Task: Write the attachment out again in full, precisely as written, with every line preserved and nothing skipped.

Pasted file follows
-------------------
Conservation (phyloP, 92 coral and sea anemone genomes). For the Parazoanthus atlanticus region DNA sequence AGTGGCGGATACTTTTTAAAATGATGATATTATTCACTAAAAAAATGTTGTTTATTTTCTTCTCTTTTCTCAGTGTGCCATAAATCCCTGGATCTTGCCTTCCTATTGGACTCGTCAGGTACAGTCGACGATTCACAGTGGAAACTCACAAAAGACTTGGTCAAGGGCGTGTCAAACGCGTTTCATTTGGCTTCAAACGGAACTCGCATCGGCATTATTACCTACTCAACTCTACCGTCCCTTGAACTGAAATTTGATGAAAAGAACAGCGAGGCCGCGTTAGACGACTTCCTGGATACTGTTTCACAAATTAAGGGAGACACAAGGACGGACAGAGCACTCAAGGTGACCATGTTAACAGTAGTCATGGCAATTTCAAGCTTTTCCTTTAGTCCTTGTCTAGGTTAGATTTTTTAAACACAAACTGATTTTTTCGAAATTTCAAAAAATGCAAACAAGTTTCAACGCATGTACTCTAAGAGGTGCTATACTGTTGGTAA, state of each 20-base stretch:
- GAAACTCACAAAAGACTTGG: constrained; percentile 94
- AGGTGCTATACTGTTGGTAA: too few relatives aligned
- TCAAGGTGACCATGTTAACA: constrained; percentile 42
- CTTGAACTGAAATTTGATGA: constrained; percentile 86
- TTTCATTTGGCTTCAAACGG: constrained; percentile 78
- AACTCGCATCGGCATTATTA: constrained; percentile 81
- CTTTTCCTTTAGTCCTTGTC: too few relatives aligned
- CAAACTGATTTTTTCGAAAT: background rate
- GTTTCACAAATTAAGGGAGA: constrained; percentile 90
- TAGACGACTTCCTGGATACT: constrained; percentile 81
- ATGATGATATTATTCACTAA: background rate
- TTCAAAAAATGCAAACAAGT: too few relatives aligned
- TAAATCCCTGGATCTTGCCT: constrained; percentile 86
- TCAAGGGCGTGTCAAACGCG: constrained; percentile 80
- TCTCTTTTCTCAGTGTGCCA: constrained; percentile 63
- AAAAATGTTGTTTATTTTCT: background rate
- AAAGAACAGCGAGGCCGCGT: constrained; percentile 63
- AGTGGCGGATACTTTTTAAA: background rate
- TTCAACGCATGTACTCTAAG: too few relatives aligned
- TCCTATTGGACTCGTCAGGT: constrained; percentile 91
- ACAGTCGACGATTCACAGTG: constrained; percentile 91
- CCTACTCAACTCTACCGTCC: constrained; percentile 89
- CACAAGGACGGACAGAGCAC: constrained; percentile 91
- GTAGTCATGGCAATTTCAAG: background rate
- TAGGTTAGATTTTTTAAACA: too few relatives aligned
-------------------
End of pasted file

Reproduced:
Conservation (phyloP, 92 coral and sea anemone genomes). For the Parazoanthus atlanticus region DNA sequence AGTGGCGGATACTTTTTAAAATGATGATATTATTCACTAAAAAAATGTTGTTTATTTTCTTCTCTTTTCTCAGTGTGCCATAAATCCCTGGATCTTGCCTTCCTATTGGACTCGTCAGGTACAGTCGACGATTCACAGTGGAAACTCACAAAAGACTTGGTCAAGGGCGTGTCAAACGCGTTTCATTTGGCTTCAAACGGAACTCGCATCGGCATTATTACCTACTCAACTCTACCGTCCCTTGAACTGAAATTTGATGAAAAGAACAGCGAGGCCGCGTTAGACGACTTCCTGGATACTGTTTCACAAATTAAGGGAGACACAAGGACGGACAGAGCACTCAAGGTGACCATGTTAACAGTAGTCATGGCAATTTCAAGCTTTTCCTTTAGTCCTTGTCTAGGTTAGATTTTTTAAACACAAACTGATTTTTTCGAAATTTCAAAAAATGCAAACAAGTTTCAACGCATGTACTCTAAGAGGTGCTATACTGTTGGTAA, state of each 20-base stretch:
- GAAACTCACAAAAGACTTGG: constrained; percentile 94
- AGGTGCTATACTGTTGGTAA: too few relatives aligned
- TCAAGGTGACCATGTTAACA: constrained; percentile 42
- CTTGAACTGAAATTTGATGA: constrained; percentile 86
- TTTCATTTGGCTTCAAACGG: constrained; percentile 78
- AACTCGCATCGGCATTATTA: constrained; percentile 81
- CTTTTCCTTTAGTCCTTGTC: too few relatives aligned
- CAAACTGATTTTTTCGAAAT: background rate
- GTTTCACAAATTAAGGGAGA: constrained; percentile 90
- TAGACGACTTCCTGGATACT: constrained; percentile 81
- ATGATGATATTATTCACTAA: background rate
- TTCAAAAAATGCAAACAAGT: too few relatives aligned
- TAAATCCCTGGATCTTGCCT: constrained; percentile 86
- TCAAGGGCGTGTCAAACGCG: constrained; percentile 80
- TCTCTTTTCTCAGTGTGCCA: constrained; percentile 63
- AAAAATGTTGTTTATTTTCT: background rate
- AAAGAACAGCGAGGCCGCGT: constrained; percentile 63
- AGTGGCGGATACTTTTTAAA: background rate
- TTCAACGCATGTACTCTAAG: too few relatives aligned
- TCCTATTGGACTCGTCAGGT: constrained; percentile 91
- ACAGTCGACGATTCACAGTG: constrained; percentile 91
- CCTACTCAACTCTACCGTCC: constrained; percentile 89
- CACAAGGACGGACAGAGCAC: constrained; percentile 91
- GTAGTCATGGCAATTTCAAG: background rate
- TAGGTTAGATTTTTTAAACA: too few relatives aligned